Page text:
This book details the exploits of the highly skilled Naval Aviators charged with achieving air supremacy over New Guinea in their A6M2/3 Zero-sens.
The combat record of the Zero-sen in New Guinea has mostly been overstated, with little due being given to the constraining conditions under which the fighter operated. The air combats fought over New Guinea in 1942 between Imperial Japanese Naval Air Force (IJNAF) pilots and their Allied counterparts in P-39 Airacobras and P-40 Warhawks were often ‘trial and error’ affairs, with both belligerents being caught out by weather.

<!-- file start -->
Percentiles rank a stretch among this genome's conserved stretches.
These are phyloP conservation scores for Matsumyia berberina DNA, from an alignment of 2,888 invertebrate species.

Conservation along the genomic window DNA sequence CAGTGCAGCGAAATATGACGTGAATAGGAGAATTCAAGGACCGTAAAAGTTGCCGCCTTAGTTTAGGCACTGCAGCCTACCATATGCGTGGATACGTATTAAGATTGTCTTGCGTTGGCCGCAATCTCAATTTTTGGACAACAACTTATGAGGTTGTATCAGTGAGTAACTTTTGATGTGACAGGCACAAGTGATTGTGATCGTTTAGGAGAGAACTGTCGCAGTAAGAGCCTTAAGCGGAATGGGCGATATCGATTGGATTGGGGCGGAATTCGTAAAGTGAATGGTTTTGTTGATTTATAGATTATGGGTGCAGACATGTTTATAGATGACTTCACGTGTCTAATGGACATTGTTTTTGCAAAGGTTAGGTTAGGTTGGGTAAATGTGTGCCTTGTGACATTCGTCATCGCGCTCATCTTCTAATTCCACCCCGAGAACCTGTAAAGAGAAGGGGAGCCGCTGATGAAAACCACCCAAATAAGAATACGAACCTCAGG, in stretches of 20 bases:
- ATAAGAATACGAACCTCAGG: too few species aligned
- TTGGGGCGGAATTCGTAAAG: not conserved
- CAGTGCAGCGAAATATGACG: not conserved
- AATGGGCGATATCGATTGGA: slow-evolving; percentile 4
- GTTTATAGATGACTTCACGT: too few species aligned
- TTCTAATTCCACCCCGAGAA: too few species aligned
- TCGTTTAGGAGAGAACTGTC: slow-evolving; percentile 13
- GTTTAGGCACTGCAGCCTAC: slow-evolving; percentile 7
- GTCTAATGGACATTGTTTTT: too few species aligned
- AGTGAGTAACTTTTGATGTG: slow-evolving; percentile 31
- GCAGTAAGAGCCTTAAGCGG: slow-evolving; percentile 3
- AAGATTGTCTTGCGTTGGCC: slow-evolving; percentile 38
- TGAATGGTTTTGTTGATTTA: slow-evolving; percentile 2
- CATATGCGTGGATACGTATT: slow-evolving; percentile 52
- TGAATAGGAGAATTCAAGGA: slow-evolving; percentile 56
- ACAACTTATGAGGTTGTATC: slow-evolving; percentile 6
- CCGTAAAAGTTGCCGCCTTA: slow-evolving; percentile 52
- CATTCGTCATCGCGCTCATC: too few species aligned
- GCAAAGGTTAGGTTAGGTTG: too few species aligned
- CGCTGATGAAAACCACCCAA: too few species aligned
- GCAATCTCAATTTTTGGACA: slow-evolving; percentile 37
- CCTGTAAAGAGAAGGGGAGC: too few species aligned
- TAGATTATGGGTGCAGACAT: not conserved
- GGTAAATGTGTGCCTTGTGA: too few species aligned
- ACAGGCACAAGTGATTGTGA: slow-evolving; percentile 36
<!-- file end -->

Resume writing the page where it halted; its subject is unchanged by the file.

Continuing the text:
This study covers the key role played by governing factors including geography and climatic conditions, and examines the modified tactics employed by IJNAF Zero-sen pilots to help them cope in-theatre through the comprehensive analysis of RAAF, USAAF and Japanese operational after action reports.
Using first-hand accounts from both famous aviators and previously unknown RAAF and Japanese pilots, and specially commissioned artwork, leading South Pacific historian and author Michael John Claringbould sheds new light on the air war fought over the wilds of New Guinea during the course of 1942.